FANOOS: I really loved tabla, but when I became older and older, my father encouraged me to choose an international instrument like piano.

MONTAGNE: But did you discover immediately that you loved it?

FANOOS: Yeah, of course. Yeah, because I was searching on YouTube and saw a lot of pianists and audiences - they were playing in front of audiences. I really fall in love with piano.

MONTAGNE: Was there one particular pianist?

FANOOS: Yeah, Horowitz - Vladimir Horowitz. But I didn't know that he was Horowitz. Now I know.

MONTAGNE: Specifically, Vladimir Horowitz playing this recording of Chopin. For a pianist like Horowitz performing at the highest level, starting at age 12, as Elham did, is almost unheard-of. As it happened, Elham's ambitions coincided with the opening of his country's only music academy. The Afghanistan National Institute of Music was the vision of musicologist Ahmad Sarmast. His father also was a musician at a time when Kabul had a rich music scene. Starting in the late 1940s, he was a performer, a composer and a conductor.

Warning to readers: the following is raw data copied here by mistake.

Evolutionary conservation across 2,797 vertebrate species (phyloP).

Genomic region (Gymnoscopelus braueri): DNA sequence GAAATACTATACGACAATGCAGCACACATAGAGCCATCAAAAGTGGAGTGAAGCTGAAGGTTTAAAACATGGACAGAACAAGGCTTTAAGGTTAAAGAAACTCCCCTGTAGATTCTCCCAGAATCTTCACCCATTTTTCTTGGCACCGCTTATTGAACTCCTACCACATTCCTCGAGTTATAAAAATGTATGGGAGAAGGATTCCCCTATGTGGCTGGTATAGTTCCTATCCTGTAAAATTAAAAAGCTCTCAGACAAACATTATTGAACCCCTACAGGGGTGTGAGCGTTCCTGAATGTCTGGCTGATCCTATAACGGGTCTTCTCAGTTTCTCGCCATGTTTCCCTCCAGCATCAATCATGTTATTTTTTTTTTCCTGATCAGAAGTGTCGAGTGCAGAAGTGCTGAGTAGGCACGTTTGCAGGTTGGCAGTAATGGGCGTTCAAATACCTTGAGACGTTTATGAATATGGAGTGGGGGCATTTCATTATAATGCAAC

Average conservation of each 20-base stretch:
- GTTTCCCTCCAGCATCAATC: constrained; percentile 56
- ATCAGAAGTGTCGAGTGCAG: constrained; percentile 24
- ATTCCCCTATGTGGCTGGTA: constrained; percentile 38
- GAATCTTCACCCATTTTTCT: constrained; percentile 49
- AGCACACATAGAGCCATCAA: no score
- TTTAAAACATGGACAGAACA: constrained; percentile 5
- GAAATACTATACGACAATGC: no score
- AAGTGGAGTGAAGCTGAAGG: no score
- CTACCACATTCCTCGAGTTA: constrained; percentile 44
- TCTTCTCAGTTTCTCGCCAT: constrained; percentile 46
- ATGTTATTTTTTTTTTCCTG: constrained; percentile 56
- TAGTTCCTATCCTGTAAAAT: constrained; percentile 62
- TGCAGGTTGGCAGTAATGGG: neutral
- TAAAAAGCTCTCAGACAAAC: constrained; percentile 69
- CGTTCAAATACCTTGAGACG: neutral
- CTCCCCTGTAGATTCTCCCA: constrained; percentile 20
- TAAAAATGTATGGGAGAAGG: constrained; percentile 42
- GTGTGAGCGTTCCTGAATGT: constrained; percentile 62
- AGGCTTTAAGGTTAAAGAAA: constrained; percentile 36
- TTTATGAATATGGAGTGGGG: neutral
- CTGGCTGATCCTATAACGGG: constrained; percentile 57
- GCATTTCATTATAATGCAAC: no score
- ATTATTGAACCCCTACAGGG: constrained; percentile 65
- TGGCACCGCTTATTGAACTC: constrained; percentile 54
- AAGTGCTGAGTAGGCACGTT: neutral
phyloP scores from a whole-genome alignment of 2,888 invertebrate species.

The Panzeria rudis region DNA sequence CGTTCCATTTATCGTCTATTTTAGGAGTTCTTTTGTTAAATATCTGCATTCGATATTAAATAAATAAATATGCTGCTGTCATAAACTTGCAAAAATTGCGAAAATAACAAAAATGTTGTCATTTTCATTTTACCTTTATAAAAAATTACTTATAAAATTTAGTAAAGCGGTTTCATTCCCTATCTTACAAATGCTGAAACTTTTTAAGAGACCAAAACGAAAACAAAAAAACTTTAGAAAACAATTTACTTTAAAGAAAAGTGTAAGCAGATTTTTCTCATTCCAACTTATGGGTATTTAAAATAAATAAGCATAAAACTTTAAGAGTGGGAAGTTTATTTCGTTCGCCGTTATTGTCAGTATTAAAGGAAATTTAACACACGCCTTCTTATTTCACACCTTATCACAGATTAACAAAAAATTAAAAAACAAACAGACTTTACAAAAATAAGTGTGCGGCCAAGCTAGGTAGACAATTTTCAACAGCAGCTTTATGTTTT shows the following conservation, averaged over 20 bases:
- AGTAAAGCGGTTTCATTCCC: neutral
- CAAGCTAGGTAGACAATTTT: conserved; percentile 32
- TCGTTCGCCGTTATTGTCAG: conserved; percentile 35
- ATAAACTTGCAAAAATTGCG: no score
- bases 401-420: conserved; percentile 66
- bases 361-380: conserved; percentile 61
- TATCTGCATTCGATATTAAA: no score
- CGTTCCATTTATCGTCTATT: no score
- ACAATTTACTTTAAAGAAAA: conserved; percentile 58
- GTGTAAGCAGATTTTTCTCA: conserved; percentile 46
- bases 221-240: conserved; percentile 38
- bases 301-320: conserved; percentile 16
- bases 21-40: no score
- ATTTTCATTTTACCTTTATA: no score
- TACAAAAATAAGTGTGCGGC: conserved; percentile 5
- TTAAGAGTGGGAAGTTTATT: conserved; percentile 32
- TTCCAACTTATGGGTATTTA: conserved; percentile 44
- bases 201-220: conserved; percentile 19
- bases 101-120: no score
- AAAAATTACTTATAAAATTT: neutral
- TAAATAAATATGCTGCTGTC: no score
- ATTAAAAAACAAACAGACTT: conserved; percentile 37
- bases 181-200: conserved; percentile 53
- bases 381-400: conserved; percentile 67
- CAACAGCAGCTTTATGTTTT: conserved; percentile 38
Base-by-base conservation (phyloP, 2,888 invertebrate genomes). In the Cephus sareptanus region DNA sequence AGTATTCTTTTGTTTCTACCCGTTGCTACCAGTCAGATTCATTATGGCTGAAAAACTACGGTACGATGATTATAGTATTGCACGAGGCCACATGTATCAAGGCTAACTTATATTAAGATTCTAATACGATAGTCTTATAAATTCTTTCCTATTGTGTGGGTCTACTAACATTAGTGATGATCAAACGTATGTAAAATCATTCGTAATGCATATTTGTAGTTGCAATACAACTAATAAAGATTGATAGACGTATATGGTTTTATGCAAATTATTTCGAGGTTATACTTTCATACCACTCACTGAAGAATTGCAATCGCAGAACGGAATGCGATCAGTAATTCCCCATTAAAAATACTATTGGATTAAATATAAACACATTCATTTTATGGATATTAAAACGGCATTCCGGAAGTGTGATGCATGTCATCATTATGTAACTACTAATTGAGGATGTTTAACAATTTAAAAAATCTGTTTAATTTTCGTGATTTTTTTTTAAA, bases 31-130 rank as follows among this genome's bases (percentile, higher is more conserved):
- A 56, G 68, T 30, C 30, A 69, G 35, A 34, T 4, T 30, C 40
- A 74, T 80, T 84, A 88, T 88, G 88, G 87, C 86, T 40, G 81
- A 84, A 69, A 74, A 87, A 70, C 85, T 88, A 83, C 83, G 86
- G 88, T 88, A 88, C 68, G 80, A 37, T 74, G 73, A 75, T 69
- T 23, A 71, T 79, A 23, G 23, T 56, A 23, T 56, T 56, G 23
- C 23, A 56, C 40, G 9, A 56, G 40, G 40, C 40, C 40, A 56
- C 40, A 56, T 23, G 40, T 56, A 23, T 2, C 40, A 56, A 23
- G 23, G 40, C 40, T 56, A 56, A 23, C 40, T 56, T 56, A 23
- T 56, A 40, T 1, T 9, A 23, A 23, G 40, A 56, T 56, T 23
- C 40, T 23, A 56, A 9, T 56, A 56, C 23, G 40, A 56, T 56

AHMAD SARMAST: I was always inspired by the story of my father. He was an orphan. And he grew up in an orphanage. And music made him a superstar of Afghanistan.

MONTAGNE: Which is why five years ago, when Ahmad Sarmast founded Afghanistan's only music academy, he decided half the students would come from orphanages or the streets - like one boy who had supported his family by selling hard-boiled eggs to passersby.

SARMAST: But now, this young man is a wonderful flute player. I've got a student who used to sell plastic bags on the streets of Kabul. But next year, he will be joining us as a junior faculty to teach piano. That's how music changed their life.

MONTAGNE: Coming in as a more privileged student, Elham Fanoos remembers the school's early days, when the academy could only afford a dilapidated building and not much else.